The Queen finally listens to the voices of her market
Wednesday, May 30, 2007
This morning I was thinking about the movie, The Queen, which I watched last night for the second time. The first time I was struck by the way the movie guided my sympathies away from the increasingly wacky public to an appreciation of the private and rational motives of Elizabeth II. This time, probably because I was walking to work, I thought about the Diana debacle from a different perspective. The movie, it seems to me, could be viewed as an object lesson about long-established companies clinging to traditions that are no longer meaningful to their customers.
It isn’t really a stretch to think of the royal family as a business—perhaps the most traditional family business there is—relying as it does on the support and loyalty of the British people for its income. In this instance, the royal family business held on to the tradition of the monarch’s standard, which flies over Buckingham Palace for one reason only—to notify the people that the Queen is at home. The people, however, considered it merely a flag that should be flown at half mast for Diana. They no longer knew or cared about its original purpose. The failure of the royal family to grasp and appreciate this change created a lot of hard feelings and disaffected customers. According to the movie, one in four respondents to a poll (customer survey) was ready to give up the monarchy. That’s a lot of “detractors” in Net Promoter parlance.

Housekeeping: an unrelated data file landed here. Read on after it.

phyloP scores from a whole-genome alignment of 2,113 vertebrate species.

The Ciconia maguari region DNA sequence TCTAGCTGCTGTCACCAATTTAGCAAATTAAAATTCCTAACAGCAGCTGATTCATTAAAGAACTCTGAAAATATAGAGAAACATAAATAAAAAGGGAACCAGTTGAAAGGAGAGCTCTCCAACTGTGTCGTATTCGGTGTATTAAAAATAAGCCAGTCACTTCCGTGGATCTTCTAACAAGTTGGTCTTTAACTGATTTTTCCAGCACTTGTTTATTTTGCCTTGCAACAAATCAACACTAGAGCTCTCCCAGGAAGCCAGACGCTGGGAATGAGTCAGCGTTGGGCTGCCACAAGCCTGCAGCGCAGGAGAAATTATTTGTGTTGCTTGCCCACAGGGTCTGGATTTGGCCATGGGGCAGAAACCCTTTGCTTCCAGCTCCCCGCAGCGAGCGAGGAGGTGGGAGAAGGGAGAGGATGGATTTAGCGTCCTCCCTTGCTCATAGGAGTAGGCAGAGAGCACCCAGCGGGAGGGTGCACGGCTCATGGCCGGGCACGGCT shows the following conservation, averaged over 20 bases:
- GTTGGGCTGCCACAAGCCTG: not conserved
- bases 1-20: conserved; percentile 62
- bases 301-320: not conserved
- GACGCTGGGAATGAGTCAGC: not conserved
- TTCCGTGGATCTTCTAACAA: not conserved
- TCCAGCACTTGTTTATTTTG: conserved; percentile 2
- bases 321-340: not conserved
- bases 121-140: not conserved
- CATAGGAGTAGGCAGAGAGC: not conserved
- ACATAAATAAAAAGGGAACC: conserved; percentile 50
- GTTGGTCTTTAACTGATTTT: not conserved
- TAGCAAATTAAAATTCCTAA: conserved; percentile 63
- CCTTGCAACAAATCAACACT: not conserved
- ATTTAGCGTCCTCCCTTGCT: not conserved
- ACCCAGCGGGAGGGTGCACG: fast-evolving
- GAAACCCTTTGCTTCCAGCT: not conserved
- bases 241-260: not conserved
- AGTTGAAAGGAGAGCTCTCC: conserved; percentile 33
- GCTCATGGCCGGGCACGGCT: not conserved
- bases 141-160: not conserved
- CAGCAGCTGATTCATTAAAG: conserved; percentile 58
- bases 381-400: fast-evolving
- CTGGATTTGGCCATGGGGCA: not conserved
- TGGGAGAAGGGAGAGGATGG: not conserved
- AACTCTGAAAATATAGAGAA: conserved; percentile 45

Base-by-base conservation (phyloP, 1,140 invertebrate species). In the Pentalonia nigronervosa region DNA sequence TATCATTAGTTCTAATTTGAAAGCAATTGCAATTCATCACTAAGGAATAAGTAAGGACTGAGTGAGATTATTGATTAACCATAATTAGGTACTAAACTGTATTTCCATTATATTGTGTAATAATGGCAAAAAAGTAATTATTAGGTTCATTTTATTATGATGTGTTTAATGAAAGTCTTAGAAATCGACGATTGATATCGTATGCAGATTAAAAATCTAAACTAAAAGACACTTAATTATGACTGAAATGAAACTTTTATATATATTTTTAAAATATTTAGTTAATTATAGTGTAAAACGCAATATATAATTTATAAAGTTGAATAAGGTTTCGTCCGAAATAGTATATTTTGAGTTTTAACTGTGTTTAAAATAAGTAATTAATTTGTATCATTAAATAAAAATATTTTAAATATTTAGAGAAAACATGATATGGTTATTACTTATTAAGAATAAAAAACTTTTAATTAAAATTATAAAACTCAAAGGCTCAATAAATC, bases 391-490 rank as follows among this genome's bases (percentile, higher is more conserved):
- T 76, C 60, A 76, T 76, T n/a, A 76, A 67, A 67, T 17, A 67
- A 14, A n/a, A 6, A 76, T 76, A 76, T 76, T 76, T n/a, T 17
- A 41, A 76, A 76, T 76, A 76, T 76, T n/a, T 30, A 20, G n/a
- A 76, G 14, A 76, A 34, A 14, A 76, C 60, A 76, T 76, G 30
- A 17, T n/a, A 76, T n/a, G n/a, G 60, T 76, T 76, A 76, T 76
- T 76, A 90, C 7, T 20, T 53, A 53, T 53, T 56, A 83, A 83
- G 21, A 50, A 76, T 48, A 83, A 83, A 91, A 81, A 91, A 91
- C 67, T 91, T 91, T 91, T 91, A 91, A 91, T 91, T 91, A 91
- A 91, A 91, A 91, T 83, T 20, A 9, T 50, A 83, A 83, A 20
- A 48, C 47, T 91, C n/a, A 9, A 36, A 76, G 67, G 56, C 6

Within the world of the movie, the royal family received 360 degree input, in the Voice-to-Market manner that Whitney described in her recent post (May 18). From the people of Paris who stood silently when her hearse passed. From the police chief who wanted a condolence book to help crowd control. From the growing carpet of flowers outside the palace gates. From the press. From the polls. From the Prime Minister, acting as the royal family’s business consultant. Even from Prince Charles, who seemed to get it that the monarchy had to modernize or lose support. Once Elizabeth listened, it turned out to be pretty easy to give the customers what mattered to them: a brief appearance in front of the crowd, a sympathetic public statement, and the lowering of a flag. That’s a good lesson for companies about listening to the market. While the consequences of not listening can be dire, the remedy may be a lot easier than you fear.
Nancy Heifferon, Consultant